Decay is an essential step in the reproductive process of fruiting plants, the decomposition of flesh frees and seeds of the fruits to grow into a new plant. Time-lapse video showing the decomposition of a watermelon.
WATCH THE PROCESS OF WATERMELON DECOMPOSATION
This decomposing watermelon gives us an idea in a video from Photo Owl Time-lapse that captures the process over the course of 609 days. Inside a composter, it can take as little as five to seven days for watermelon to become unrecognizable. In a landfill, watermelon decomposition can take anywhere from a couple of weeks to years, especially if the fruit gets buried and the environment becomes anaerobic.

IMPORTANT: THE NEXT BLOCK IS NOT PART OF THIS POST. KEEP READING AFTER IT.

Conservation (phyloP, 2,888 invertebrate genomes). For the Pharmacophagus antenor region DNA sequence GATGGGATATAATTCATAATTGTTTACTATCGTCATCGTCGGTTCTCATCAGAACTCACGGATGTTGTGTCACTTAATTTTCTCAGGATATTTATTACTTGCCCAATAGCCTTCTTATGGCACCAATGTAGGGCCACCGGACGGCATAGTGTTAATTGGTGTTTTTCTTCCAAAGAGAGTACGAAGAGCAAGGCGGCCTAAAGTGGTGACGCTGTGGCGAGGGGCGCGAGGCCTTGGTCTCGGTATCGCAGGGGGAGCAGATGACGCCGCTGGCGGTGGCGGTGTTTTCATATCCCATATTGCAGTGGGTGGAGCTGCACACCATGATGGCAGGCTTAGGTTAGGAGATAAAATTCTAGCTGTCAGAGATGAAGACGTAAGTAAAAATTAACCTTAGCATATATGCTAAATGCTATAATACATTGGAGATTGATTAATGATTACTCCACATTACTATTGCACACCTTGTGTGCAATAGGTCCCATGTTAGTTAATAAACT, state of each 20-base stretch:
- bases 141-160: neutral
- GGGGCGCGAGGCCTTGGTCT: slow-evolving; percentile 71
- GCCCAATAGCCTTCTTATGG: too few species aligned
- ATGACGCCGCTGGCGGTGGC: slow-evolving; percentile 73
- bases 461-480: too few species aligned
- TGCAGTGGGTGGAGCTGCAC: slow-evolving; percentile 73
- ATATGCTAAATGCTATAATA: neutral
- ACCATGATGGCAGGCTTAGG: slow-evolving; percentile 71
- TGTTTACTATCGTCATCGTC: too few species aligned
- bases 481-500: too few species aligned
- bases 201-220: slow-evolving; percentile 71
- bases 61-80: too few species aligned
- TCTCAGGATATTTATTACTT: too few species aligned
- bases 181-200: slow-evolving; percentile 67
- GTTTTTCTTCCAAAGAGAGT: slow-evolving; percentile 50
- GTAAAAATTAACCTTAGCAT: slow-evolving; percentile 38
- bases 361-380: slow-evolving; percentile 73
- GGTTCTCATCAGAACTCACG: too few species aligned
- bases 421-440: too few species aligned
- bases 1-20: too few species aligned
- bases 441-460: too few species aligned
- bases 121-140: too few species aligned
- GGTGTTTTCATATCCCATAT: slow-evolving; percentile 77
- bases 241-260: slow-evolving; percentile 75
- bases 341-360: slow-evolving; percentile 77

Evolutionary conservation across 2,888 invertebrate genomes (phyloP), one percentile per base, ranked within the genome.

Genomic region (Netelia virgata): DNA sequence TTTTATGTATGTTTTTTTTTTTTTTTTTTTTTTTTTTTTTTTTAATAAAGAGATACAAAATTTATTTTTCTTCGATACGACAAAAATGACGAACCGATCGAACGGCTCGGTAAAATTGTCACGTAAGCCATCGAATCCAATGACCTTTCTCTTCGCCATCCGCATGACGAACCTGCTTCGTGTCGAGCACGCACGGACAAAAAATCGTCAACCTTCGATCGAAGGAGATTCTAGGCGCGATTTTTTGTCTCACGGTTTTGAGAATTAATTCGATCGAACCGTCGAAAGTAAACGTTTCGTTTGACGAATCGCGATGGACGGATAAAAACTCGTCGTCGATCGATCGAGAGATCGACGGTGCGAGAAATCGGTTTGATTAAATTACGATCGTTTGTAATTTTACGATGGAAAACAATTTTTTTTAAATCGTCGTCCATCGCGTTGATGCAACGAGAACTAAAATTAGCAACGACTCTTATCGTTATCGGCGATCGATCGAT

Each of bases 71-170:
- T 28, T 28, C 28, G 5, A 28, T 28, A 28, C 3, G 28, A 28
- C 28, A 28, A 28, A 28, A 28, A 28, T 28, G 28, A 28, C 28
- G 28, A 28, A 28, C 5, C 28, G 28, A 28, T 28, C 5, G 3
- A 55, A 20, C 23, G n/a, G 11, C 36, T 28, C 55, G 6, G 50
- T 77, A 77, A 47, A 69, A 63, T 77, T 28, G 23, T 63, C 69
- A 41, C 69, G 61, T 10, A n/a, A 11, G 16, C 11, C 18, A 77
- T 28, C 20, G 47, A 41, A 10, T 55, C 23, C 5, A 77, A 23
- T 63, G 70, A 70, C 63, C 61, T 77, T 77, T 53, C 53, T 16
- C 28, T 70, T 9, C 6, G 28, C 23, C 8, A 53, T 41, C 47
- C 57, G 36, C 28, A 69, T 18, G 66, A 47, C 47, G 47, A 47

A lack of calcium ultimately causes rapidly developing cells in fruits to collapse on themselves, turning the blossom end of the watermelon into a black, leathery lesion. Blossom rot in watermelons is caused by a lack of calcium, but simply adding more calcium isn’t going to help the situation.
The experimental results show that the rind of the watermelon changed as it gets the period process of decomposition the light green rinds and dark green stripes faded away and turned completely into brown.